Since the beginning of Russia’s widely condemned invasion of Ukraine, the Biden administration has rallied popular opinion at home and abroad through the narrative that Russia’s motives and intentions are without merit and even genocidal.
This has made an honest conversation about the history, motives, aspirations, and inevitable global geopolitical and economic consequences of the war almost impossible. Rather than intervene as the U.S. has historically done in every conflict involving Russia since the end of the Second World War, the U.S. chose to pour billions of dollars worth of weapons, equipment, and technical support into Ukraine, without which Kyiv would have been forced to negotiate. Many brilliant, well-informed diplomats and scholars rang alarm bells about U.S. diplomatic hubris to no avail.
Today, after nearly 10 months of war, the consequences predicted by so many experts are now coming home to roost. The strategic, industrial, economic, political, and military situation in Ukraine and in Europe is rapidly deteriorating. Even without Nord Stream, Russia remains the third largest supplier of gas on the European continent. Germany, like the rest of Europe, is filling some of the energy shortfalls in the spot market now at 10 times the previous price.
But it’s not nearly enough to get through the winter. Now the EU is attempting to set a lower-than-market price for fuel from Russia in order to damage them economically. We can easily anticipate Russia’s response. They’ll hold back fuel and sell it elsewhere, making the people of Europe suffer even more than they are now.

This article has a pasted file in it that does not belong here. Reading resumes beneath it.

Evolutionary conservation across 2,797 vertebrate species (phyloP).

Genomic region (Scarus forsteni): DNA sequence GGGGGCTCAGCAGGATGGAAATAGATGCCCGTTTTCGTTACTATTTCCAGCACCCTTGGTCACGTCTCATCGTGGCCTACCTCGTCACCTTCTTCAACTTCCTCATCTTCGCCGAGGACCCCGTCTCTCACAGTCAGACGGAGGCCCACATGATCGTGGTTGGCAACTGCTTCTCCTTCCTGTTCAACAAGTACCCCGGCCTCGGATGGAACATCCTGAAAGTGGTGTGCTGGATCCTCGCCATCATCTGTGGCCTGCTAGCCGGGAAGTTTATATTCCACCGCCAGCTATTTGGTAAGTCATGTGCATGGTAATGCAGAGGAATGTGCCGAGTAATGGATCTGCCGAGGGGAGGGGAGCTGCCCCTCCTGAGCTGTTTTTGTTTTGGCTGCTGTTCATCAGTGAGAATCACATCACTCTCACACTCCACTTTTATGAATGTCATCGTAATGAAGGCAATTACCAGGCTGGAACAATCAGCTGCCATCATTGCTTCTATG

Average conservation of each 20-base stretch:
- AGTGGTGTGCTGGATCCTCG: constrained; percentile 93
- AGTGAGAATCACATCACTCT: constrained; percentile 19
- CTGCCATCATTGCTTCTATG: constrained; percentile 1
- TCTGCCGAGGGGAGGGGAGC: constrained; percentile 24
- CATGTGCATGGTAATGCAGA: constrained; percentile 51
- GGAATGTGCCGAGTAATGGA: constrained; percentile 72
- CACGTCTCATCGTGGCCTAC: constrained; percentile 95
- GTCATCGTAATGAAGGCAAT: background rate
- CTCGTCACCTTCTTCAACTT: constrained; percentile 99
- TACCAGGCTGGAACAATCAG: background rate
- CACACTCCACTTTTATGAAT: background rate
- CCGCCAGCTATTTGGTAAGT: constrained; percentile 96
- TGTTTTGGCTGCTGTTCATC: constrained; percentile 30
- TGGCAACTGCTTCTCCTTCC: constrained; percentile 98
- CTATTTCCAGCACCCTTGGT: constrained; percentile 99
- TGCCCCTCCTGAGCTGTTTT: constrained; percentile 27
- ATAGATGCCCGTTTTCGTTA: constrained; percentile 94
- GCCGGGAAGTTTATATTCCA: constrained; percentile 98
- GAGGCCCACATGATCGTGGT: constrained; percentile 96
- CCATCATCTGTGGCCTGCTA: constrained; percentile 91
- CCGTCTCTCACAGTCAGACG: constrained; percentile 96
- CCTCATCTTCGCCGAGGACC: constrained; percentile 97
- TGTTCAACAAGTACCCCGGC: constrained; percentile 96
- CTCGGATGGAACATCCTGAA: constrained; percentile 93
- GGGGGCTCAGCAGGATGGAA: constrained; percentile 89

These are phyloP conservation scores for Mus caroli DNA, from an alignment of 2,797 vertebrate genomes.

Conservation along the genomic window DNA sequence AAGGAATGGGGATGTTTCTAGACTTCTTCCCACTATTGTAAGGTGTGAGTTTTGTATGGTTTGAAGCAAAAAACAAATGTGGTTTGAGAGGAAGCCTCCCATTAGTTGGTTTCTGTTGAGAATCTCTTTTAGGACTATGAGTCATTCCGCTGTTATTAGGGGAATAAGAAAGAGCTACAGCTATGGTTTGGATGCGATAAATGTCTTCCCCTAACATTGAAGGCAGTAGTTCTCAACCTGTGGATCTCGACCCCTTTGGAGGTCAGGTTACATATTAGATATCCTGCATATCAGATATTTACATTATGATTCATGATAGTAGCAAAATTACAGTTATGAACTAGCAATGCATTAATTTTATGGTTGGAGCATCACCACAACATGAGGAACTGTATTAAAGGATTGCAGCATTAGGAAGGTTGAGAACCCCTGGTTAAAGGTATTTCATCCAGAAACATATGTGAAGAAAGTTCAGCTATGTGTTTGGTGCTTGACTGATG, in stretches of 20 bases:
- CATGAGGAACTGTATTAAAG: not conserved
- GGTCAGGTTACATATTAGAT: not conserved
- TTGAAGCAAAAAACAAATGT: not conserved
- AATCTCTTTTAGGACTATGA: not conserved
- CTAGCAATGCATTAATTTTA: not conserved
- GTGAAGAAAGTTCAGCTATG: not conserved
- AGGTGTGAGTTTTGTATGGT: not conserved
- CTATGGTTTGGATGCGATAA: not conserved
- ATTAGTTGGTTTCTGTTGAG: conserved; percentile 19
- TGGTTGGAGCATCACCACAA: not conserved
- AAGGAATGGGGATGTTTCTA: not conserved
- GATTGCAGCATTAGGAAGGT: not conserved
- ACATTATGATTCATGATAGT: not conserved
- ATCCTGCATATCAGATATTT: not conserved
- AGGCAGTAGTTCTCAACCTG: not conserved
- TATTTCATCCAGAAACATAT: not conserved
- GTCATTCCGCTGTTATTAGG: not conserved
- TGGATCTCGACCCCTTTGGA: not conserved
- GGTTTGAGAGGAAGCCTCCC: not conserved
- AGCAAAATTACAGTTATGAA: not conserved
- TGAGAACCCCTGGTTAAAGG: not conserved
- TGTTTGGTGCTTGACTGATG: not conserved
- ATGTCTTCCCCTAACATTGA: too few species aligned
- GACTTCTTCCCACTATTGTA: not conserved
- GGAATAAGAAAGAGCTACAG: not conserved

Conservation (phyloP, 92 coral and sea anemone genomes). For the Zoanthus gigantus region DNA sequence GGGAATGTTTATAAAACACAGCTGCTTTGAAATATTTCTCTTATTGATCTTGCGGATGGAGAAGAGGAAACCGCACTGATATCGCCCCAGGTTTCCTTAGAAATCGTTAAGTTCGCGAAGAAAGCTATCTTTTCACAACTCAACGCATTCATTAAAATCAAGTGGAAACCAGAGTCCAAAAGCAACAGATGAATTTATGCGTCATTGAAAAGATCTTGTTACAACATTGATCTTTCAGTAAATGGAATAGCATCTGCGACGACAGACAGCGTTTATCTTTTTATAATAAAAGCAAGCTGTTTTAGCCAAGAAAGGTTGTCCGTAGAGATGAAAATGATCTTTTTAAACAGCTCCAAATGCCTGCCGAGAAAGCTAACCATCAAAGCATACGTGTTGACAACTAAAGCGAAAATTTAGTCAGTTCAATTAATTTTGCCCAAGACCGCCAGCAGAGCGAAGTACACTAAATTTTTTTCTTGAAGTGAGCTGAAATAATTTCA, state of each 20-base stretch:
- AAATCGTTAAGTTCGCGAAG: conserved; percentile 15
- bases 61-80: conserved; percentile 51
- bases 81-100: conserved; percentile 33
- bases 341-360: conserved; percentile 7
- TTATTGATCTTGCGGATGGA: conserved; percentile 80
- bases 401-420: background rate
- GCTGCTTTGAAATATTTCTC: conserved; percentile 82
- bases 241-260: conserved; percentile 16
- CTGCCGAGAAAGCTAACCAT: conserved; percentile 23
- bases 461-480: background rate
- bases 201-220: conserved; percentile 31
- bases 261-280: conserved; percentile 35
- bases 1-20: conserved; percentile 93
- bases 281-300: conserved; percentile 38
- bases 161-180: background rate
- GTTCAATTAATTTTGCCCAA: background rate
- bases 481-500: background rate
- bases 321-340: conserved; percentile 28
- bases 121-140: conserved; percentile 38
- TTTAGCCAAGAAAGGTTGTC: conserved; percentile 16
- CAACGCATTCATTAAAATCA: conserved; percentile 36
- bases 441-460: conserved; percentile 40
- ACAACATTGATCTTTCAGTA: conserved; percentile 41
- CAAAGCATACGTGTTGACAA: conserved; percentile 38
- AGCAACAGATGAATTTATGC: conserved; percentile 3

Europeans have chosen to remove natural gas from their industrial space, leading to a huge number of industrial closures in Germany, this cuts to the core of their entire industrial model. Thousands of manufacturing closures have occurred with all the attendant layoffs. Auto manufacturing alone is down by more than 25%. Forty percent of the German electorate is questioning what they had been told about the war.
Numbers like this routinely bring down ruling coalitions. Yet we’re hearing little about this in the media—if at all. As goes Germany, so goes Europe. It’s going to be a long, cold winter. A deep recession is inevitable.
In Ukraine, the situation is desperate. Ukrainian victories in Kharkiv and Kherson may have been laudable but they come at a terrible price. By some estimates, since the war began, more than 100,000 Ukrainian soldiers may have been killed or wounded.
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